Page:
Across every type of photography – from portraiture to documentary, still life and landscape – you can find a wealth of women making brilliant work. Yet when it comes to commercial projects, it seems women are much less likely to get a break than their male peers. This gender gap is visible not just in commercial projects but representation, professional membership and awards wins: just 18% of the AOP’s accredited photographers and assistant photographers are women – compared with 75% of its student members – and men outnumber women on the books of most well-known commercial agents.
New platform Equal Lens is hoping to tackle this imbalance with an online platform showcasing work by women photographers. Founded by Jaki Jo Hannan and a team of female ad creatives, the initiative hopes to encourage more brands and agencies to commission women by highlighting the wealth of talent that is available.
The platform launched today and features 100 women so far – from CR Best in Book winner Julia Fullerton-Batten to Polly Tootal and Hollie Fernando. Equal Lens also plans to launch mentoring programmes and portfolio reviews for female photographers, as well as visiting universities to speak with female students and offering advice for women photographers seeking representation.
As a producer at adam&eveDDB, Hannan says she often witnessed women missing out on commercial projects because of a lack of representation or an existing portfolio of commercial work. She had the idea for the platform in 2017 and was encouraged to develop it after presenting the concept at Cannes Lions’ See It Be It programme. She has since recruited a team of creatives to help her get it up and running – including Google Creative Lab Art Director and Designer Haylie Craig, Another Production founders Helen Parker and Tanja Adams, Photographer and Art Director Nici Hofer and Zuleika Sedgley, a Senior Writer at Pentagram. She has also received support from Emma Reeves at Free the Bid, an initiative which launched last summer to increase opportunities for women directors.
The website showcases up-and-coming and unrepresented photographers alongside more established names who are already signed: “That was important because I think it gives credibility [to less established names] and raises everyone up,” explains Hannan.
Work is arranged by category, allowing people to search by genres or themes such as abstract, humour and tech, and photographers are asked to submit images without branding. Hannan hopes this will encourage commissioners to judge people on their work and creative ideas rather than their client list. She also hopes it will encourage people to be more open-minded when choosing photographers: “Giving someone their first commercial commission or getting a photographer to make a different type of work actually could be a really great PR opportunity for brands and advertising agencies,” she says.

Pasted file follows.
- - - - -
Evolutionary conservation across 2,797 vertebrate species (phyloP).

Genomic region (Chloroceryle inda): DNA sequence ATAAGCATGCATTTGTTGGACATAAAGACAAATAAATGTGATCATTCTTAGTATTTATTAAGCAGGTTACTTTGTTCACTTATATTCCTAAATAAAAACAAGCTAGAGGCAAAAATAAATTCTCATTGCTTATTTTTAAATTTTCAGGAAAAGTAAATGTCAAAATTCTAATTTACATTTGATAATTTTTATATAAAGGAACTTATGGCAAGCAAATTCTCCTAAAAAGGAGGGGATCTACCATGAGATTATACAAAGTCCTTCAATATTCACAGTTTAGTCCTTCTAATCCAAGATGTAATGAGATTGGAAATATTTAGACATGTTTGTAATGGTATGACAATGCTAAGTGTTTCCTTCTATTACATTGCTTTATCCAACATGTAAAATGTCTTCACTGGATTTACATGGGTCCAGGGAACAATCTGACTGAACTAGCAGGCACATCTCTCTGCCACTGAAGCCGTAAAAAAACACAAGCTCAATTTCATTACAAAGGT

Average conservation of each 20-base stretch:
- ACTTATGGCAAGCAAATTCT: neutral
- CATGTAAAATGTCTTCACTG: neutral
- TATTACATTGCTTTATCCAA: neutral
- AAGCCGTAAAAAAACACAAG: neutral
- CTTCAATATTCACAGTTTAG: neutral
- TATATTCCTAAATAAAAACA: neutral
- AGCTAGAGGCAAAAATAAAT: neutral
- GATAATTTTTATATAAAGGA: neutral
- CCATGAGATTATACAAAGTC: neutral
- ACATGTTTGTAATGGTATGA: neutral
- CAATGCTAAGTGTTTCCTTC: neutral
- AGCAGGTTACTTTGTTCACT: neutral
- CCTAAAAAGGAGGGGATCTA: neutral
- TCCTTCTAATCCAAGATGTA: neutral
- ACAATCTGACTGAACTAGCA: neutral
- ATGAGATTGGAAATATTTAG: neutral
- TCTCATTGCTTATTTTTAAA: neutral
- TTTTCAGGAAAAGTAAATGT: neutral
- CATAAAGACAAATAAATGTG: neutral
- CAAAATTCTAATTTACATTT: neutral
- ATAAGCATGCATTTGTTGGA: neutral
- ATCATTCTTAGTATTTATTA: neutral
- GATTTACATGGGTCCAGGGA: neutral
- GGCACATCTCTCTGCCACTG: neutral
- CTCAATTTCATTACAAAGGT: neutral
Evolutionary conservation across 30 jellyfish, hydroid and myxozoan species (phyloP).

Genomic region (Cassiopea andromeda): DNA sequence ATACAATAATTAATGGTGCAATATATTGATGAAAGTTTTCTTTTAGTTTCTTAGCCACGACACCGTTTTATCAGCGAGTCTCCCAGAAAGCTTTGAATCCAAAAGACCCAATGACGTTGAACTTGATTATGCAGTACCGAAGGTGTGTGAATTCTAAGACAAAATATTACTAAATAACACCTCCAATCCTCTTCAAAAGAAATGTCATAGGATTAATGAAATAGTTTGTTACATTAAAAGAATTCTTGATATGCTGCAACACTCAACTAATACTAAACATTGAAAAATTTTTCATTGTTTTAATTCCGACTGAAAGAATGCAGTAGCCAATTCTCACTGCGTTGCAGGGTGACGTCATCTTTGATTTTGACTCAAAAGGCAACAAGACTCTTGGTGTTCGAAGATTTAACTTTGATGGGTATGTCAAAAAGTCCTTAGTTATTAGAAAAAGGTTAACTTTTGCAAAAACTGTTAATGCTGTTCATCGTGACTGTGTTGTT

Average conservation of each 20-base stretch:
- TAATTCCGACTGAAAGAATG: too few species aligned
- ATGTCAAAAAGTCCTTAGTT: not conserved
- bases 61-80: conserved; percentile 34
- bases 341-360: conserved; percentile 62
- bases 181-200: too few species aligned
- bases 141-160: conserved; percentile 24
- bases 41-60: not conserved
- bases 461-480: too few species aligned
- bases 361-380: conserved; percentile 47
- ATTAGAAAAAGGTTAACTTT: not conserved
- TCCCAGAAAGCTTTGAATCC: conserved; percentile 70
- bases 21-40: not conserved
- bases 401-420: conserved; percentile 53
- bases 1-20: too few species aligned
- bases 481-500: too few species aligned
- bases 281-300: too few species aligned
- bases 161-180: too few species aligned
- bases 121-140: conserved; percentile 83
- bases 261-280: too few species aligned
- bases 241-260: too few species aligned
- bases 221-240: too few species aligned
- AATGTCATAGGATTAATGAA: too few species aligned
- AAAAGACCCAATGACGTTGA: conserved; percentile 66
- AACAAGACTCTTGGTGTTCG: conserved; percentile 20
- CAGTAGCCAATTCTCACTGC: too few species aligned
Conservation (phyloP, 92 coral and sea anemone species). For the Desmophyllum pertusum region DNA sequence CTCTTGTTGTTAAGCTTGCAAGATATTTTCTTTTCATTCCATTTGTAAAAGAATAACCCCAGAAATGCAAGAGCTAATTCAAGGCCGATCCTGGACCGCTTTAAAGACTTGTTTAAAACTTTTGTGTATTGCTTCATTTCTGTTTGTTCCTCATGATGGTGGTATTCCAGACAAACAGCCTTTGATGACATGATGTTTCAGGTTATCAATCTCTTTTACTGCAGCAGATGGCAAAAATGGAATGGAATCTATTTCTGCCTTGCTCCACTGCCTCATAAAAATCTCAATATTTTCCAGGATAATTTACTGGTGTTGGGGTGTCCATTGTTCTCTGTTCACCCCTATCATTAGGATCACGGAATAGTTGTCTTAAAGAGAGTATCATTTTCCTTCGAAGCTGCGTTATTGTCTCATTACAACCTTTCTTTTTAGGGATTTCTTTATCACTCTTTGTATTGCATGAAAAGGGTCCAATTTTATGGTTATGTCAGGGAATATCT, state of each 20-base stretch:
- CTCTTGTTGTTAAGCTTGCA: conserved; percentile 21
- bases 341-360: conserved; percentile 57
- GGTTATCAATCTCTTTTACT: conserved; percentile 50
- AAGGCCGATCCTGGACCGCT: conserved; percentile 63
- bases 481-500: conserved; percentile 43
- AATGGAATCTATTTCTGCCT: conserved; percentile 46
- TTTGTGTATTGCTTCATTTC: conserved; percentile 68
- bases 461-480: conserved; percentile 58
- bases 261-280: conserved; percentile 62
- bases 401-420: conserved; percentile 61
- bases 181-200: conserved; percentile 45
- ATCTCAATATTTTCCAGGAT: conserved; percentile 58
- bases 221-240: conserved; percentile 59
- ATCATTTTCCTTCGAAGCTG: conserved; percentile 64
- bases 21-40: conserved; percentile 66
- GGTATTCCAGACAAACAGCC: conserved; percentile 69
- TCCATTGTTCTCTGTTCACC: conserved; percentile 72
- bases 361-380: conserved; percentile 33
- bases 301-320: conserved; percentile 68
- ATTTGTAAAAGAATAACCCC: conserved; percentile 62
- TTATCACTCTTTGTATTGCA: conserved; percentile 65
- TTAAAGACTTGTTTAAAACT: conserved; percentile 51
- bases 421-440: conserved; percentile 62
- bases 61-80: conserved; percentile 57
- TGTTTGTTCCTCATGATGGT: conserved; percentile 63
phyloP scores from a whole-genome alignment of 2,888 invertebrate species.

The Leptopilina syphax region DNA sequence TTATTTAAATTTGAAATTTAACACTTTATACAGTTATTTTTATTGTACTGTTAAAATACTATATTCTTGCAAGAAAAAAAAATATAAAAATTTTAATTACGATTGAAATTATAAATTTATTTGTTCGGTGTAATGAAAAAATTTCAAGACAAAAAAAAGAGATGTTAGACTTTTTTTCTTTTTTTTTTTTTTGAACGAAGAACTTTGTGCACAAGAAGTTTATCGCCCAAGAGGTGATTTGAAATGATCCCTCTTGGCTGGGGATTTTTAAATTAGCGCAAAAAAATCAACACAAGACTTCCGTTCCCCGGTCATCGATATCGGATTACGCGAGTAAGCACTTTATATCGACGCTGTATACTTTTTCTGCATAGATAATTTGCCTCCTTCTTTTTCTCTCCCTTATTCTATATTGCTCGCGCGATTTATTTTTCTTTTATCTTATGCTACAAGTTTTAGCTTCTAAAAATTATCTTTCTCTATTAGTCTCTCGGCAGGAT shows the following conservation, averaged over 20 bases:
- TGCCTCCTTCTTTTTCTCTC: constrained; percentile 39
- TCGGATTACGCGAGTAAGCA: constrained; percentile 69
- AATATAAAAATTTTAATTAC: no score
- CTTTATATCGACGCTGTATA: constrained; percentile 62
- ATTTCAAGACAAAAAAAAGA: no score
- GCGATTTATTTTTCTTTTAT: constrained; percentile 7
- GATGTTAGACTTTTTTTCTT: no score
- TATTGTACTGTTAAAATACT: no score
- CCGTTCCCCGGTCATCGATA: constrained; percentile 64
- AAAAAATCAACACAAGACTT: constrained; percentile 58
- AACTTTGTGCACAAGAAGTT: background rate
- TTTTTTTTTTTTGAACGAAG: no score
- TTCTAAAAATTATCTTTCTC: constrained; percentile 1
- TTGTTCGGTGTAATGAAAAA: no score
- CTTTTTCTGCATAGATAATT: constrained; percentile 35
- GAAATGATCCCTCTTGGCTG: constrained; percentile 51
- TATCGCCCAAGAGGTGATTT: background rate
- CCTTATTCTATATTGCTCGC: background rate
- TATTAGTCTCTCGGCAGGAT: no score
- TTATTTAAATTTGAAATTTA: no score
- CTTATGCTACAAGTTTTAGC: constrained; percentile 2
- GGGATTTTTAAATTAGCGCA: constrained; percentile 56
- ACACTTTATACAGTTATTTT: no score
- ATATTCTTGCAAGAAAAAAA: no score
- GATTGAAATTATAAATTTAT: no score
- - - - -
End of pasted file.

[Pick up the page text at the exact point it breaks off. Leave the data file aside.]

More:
The project’s long-term aim is to achieve a 50/50 split – with 50% of commercial jobs going to women and an equal number of men and women represented in client pitches, agents’ rosters and crews. “If all of the different areas – agents, clients, creative agencies – all do our little bit, we will see a shift in who’s winning work. And if more women can win the bids for commercial work, and get those higher budget jobs, then that will support them and allow them to do more editorial and personal projects,” says Hannan.
Free the Bid has seen an increase in the number of women winning jobs since asking agencies to commit to putting one woman forward in every pitch, and Equal Lens is considering launching a similar pledge. Equal Lens is also gathering details of DOPs and assistants to publish on the website, which it hopes will help address a gender imbalance in crews.
It seems ridiculous to think that women might be considered unsuitable for a certain type of job in 2017, but Hannan believes there is still a lot of unconscious bias in photography. “We need to break that stereotype that women just shoot fashion and children. Women can shoot tech, they can shoot cars, they can shoot huge landscapes and buildings and extremely technical sets. We need to break that unconscious bias of what a woman’s style of photography is – or a man’s,” she adds.
This gender gap isn’t just down to unconscious bias. It is part of a wider problem that exists not just in commercial photography but across industries from tech to finance.
But by encouraging people to make a conscious effort to work with women – and putting more female photographers in front of commissioners – Hannan is hoping that Equal Lens can put a stop to women missing out on jobs just because they haven’t landed an agent or worked on a major campaign.
“I see so many women just miss out on jobs all the time and what happens is a lot of the male photographers who get that work go on to get more of it because they have [those jobs] in their portfolio, and it becomes this perpetual cycle that makes the gap wider,” she adds. “Obviously there are some really established female photographers who this isn’t a problem for, but for people just getting into the industry now, male photographers still dominate a lot of categories … and I think it’s really important for that lens of advertising to be shown from a male and a female gaze.”